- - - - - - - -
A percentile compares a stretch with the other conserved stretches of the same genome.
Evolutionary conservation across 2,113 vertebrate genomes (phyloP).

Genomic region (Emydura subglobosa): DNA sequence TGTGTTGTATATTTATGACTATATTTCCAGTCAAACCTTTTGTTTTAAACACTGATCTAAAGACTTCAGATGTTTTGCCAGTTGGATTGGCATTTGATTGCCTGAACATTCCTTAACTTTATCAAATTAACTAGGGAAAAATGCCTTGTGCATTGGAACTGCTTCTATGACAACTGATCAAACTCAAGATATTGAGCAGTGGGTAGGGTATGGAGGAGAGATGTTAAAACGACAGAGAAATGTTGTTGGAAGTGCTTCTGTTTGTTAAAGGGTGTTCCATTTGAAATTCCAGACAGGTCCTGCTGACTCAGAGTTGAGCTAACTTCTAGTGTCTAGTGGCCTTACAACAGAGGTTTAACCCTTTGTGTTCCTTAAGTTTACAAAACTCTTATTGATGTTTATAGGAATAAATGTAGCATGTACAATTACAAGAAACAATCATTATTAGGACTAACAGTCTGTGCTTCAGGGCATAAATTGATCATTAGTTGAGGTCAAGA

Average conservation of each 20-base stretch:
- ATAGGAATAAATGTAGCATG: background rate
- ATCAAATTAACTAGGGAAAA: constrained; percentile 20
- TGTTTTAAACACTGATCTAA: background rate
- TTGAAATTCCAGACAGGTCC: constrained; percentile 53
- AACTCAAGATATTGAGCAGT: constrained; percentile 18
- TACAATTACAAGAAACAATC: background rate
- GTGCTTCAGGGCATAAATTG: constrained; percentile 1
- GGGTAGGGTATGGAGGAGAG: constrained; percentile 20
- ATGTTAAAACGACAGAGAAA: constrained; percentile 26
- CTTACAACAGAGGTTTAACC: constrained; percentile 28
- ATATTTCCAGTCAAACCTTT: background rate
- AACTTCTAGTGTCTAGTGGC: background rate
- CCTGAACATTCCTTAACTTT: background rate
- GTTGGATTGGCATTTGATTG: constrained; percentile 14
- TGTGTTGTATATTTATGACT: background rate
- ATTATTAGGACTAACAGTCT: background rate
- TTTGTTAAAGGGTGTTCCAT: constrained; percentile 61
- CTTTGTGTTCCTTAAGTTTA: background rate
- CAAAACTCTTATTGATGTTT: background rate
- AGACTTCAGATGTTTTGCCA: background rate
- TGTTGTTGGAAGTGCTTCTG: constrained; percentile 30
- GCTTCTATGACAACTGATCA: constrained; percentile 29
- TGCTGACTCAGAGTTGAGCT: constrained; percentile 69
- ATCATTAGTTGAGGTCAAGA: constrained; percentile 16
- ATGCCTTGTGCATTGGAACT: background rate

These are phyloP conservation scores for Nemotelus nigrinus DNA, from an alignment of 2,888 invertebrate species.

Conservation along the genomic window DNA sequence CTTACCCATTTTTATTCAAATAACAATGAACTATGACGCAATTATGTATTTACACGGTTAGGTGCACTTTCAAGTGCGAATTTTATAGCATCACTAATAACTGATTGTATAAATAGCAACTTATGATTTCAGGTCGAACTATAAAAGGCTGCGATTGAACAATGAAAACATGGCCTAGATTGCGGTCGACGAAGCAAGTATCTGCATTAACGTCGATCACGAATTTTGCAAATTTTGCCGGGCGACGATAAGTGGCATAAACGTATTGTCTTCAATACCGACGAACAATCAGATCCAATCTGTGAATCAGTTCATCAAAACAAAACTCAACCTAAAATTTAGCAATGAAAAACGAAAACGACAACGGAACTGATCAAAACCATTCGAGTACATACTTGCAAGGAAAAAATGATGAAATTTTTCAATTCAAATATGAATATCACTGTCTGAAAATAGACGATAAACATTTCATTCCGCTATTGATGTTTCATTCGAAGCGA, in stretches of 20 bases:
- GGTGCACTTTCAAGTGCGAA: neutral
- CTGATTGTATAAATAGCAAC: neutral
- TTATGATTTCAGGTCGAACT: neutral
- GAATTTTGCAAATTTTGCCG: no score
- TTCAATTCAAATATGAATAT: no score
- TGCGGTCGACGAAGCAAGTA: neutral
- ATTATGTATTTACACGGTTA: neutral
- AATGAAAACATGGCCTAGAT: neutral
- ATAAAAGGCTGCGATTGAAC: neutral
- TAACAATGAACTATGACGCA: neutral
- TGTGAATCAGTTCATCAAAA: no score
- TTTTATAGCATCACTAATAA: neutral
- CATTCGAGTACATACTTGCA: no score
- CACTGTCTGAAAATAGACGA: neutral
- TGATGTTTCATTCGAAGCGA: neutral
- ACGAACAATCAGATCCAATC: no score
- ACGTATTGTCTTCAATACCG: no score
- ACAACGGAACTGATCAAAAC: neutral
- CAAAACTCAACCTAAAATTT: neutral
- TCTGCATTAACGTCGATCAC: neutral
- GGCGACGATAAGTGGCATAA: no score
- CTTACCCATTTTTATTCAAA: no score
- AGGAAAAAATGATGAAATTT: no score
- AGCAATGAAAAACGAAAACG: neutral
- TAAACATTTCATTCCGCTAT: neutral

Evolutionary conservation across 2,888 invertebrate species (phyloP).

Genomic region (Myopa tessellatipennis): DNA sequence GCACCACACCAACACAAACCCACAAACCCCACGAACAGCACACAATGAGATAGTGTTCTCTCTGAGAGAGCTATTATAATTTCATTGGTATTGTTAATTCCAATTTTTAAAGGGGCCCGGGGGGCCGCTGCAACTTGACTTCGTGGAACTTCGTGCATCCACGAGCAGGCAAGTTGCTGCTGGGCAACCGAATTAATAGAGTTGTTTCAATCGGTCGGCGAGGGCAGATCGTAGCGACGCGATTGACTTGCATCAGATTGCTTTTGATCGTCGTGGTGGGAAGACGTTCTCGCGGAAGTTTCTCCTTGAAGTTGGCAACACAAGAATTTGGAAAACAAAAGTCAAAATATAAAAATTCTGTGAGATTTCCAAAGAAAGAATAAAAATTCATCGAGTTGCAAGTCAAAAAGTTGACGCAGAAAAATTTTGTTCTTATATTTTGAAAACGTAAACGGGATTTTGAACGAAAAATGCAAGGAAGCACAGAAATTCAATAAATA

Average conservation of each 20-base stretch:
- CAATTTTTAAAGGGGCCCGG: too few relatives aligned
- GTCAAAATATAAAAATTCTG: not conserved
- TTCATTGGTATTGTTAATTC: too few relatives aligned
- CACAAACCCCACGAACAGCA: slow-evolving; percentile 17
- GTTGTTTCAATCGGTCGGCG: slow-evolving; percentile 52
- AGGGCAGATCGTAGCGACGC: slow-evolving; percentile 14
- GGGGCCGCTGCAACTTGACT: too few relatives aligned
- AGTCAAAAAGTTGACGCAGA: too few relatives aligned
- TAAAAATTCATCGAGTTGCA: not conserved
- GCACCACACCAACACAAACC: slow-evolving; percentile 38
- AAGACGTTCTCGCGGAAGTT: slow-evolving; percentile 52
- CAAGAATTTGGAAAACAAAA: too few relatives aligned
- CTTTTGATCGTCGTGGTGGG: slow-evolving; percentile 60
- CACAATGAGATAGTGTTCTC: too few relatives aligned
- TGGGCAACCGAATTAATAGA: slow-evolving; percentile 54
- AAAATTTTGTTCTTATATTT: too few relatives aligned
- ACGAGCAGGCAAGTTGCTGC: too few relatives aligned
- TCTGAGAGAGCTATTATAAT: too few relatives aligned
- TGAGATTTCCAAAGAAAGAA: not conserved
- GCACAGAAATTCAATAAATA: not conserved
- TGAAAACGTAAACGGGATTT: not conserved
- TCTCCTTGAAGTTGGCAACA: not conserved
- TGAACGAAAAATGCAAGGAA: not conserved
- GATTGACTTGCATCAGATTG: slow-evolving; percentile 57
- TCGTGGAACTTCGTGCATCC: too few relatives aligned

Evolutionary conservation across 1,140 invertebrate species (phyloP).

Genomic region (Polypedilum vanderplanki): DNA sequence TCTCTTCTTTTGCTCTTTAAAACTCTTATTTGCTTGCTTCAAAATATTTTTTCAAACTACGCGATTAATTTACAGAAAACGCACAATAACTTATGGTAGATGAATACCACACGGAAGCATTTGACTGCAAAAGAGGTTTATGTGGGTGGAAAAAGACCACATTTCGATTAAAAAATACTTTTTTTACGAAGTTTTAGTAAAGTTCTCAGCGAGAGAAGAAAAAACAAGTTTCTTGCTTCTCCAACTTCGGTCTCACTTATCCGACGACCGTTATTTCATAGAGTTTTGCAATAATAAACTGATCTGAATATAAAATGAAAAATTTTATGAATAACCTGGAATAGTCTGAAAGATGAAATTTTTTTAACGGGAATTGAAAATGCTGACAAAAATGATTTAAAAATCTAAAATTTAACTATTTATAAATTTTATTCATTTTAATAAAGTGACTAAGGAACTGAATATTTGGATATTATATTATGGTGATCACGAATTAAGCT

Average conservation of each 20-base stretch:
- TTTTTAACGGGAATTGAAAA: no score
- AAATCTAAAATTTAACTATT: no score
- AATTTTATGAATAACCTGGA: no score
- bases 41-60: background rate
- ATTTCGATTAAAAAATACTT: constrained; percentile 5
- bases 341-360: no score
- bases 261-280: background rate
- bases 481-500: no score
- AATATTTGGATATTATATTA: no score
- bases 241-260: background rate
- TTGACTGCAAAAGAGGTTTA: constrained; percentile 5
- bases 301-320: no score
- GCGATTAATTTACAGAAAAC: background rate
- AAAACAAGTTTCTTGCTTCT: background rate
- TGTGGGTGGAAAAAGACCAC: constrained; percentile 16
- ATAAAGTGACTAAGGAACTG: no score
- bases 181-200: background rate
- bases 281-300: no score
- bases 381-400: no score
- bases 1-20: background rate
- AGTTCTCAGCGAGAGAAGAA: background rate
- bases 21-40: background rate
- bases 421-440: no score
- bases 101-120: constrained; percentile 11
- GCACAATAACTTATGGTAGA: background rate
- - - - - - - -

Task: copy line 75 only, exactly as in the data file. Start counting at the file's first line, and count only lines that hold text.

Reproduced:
- AAAATTTTGTTCTTATATTT: too few relatives aligned